Residents in New Zealand’s North Island had quite a surprise when walking along the shore of Maunganui Bluff Beach last week. Indeed, about 500,000 mussels already dead were floating near and across the shore and in between rocks. The dead mussels were spotted by resident Brandon Ferguson of New Zealand’s North Island. He reported the incident by sharing a video on his Facebook page.
“It smelled like dead rotting seafood,” Ferguson told média. “Some of the mussels were empty, some of them were dead … Some were just floating around in the tide. There were well over 500,000 mussels and shells littering the coastline.”
New Zealand’s Rising Ocean Temperatures
Marine experts have linked the mussel’s death to climate change. Indeed, statistic shows that in New Zealand the temperature of the oceans surrounding the country has been increasing by 0.1 to 0.2 degrees Celsius every decade since 1981 and could be responsible for the massive mussel’s death. https://www.stats.govt.nz/indicators/sea-surface-temperature.
Marine scientist Andrew Jeffs of the University of Auckland said that the mussels might have died due to a condition known as heat stress, which could be triggered by mid-day low tides and hot weather. “The mussels die of heat stress. You imagine lying in the midday sun every day for four hours for the best part of a week. You’d be pretty sunburnt at the end of that,” he told the New Zealand Herald. Jeffs warned that if the temperatures if New Zealand’s oceans continue to increase, mussels and mollusks could soon disappear completely from the country.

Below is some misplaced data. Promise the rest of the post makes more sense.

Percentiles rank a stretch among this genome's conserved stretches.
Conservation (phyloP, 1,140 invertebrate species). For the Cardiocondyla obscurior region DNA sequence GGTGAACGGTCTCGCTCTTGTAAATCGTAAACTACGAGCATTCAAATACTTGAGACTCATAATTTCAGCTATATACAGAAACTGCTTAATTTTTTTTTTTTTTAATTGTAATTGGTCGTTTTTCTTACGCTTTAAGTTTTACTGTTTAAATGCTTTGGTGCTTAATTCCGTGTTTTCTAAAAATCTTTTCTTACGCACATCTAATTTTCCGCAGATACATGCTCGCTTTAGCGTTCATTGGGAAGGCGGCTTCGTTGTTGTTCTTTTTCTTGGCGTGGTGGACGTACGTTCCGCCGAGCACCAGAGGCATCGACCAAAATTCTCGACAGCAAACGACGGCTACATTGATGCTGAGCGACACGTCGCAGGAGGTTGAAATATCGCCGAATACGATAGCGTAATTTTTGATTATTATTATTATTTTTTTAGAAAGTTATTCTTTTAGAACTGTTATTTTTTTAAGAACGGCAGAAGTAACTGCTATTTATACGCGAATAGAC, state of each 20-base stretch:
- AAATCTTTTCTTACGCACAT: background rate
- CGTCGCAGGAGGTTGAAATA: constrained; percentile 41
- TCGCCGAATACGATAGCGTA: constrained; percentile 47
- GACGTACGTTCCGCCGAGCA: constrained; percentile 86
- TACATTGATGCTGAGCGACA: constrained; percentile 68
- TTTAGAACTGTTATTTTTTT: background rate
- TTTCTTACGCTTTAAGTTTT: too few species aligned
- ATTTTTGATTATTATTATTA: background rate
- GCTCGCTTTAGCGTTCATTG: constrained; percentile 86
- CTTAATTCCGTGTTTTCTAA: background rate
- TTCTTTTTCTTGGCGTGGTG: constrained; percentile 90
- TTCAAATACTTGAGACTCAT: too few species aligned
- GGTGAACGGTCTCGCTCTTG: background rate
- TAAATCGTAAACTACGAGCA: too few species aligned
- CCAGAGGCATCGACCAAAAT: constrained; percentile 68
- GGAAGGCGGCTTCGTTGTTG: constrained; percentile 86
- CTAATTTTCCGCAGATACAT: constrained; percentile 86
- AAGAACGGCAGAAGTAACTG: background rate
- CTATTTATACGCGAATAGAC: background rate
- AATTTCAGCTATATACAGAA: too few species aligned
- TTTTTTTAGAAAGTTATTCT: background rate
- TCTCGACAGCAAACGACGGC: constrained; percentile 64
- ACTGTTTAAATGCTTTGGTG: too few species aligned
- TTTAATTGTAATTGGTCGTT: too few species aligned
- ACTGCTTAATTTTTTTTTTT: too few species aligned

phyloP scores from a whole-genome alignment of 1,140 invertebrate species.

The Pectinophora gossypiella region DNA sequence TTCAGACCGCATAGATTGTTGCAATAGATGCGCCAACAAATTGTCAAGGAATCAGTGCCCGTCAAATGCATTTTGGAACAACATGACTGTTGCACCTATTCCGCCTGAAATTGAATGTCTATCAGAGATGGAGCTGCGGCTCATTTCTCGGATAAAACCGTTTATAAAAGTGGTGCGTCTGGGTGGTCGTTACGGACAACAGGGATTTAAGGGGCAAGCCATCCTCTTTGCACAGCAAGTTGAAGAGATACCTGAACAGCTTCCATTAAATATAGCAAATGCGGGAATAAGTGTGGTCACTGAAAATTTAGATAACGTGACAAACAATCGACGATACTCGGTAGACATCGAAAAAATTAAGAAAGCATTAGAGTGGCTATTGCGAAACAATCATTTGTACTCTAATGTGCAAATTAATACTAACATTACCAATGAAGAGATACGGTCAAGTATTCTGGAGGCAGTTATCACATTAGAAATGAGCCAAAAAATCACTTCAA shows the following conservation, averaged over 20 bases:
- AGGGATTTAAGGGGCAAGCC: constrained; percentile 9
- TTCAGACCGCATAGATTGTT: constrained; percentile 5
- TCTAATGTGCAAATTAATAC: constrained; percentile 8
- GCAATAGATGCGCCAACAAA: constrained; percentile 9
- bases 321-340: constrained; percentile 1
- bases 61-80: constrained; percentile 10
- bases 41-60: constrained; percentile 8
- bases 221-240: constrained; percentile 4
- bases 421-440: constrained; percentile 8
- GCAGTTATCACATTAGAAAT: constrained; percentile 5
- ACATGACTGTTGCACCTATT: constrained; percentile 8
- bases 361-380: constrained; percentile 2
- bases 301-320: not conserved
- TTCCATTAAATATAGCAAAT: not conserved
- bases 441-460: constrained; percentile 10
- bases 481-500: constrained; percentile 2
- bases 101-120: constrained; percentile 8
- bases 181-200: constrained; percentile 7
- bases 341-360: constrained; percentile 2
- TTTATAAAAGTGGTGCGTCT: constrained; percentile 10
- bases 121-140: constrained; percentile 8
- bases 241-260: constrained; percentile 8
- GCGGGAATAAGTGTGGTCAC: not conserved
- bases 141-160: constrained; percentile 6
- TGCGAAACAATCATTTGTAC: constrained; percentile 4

Professor Chris Battershill, a marine ecologist at Waikato University, said there had been similar die-off in recent years involving tuatua cockles and clams. “The common denominators seem to be really hot conditions with lots of sunlight and unusually calm waters for an extended period,” he told AFP. “This leads to a combination of heat stress and the animals running out of oxygen because the water’s so still. They eventually succumb… they’re effectively cooked alive.” Battershill the extreme conditions were unusual. “Is it related to climate change” he said. “Mussels are hardy little animals, you think about when they’re harvested they survive in the supermarket with just a little water on them. “So it’s taken extreme conditions to kill them. And when you have many die-offs in recent years involving several species then you really need to sit up and take notice…”